Why have African-American women become so maligned by popular culture that we have a Pulitzer Prize-winning author, Karen Hunter, writing a best seller seriously posing the question, “Are black women necessary?” And how has this shocking state of affairs affected the psyches of the sisters of the Hip-Hop Generation shaped during the dominance of gangsta’ rap, an age marked by misogyny and an embracing of a European standard of beauty?
These are the questions posed by The Souls of Black Girls, a provocative documentary which suggests that African-American females are suffering from a form of self-image disorder. Produced and directed by Daphne Valerius, this provocative examination of a timely subject features sage contributions from such icons as actresses Regina King, Jada Pinkett-Smith, Juanita Jennings and Amelia Marshall, PBS news anchor Gwen Ifill, Public Enemy’s Chuck D, BET producer Darlise Blount, Essence Magazine fashion editor Pamela Edwards, historian Dr. Lez Edmond and cultural critic Michaela Angela Davis.
These famous faces share screen time with several representatives of the demographic being discussed, articulate teens who weigh-in with their heartfelt feelings on hot-button issues ranging from their dating desirability to skin color preferences to hair straightening to absentee fathers to promiscuity to their weights and shapes. The overall point being driven home is that they are generally frustrated by their inability to measure up to an unachievable ideal which places thin white females with hour-glass figures up on a pedestal.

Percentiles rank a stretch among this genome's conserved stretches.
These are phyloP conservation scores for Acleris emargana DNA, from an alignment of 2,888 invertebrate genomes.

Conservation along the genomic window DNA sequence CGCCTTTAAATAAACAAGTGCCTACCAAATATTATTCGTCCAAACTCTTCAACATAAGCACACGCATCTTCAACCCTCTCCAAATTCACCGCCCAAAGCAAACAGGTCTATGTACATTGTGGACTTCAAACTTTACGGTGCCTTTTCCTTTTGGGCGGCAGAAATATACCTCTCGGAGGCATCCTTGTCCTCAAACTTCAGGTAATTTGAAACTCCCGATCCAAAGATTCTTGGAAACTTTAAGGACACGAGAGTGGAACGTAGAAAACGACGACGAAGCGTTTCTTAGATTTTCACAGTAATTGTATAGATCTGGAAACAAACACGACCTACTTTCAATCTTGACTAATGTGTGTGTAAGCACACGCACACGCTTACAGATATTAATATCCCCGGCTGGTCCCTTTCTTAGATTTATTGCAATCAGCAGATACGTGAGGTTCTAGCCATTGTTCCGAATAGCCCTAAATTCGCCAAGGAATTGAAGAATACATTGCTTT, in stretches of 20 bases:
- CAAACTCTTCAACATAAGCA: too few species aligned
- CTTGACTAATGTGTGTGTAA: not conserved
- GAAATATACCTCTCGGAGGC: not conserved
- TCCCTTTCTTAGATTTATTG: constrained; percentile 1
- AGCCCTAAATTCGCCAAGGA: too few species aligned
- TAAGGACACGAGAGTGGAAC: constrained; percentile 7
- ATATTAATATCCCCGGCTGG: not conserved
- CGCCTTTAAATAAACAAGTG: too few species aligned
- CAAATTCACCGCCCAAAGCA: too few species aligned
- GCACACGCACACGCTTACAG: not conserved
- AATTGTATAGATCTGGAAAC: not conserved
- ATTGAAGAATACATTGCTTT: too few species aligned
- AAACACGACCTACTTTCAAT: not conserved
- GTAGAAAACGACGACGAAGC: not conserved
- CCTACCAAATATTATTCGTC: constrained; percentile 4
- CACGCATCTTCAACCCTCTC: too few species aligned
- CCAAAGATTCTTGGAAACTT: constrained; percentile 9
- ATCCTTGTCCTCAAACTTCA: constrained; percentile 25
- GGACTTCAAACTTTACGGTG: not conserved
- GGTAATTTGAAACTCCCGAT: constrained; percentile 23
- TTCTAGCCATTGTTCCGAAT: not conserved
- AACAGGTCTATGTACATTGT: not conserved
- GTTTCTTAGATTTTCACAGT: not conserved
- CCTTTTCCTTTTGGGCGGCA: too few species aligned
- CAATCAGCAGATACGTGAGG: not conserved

Apparently, out of a sense of desperation to be seen as attractive, some girls compromise their values by engaging in binge dieting and unprotected sex in an attempt to mimic the lewd behavior of the scantily-clad dancers they see cavorting seductively in rap videos. Unfortunately, in those exploitative, masturbatory male fantasies, as Dr. Edmond points out, “Black women are very rarely presented as something to be respected.”
The film also asks, “Have black men abandoned black women?” with one expert suggesting that slavery might be responsible for that fragmented relationship. Others, however, see the phenomenon as a relatively-recent development, an outgrowth of a BET-led trend toward a sexualizing and debasing of the African-American female.
Ms. King bemoans that we have “a whole generation of lost women who don’t that it’s okay to be you.” Meanwhile, Jada reflects upon having herself gone “through a period of shame.” Fortunately, the participants are ultimately optimistic and offer positive solutions, such as Ms. Ifill who proudly asserts “My beauty has value” and finds satisfaction when greeted by young aspiring journalists who see her as a role model.
An overdue debate about who gets to define what is beautiful.
Excellent (4 stars)
Running time: 52 minutes
Distributor: Femme Noire Productions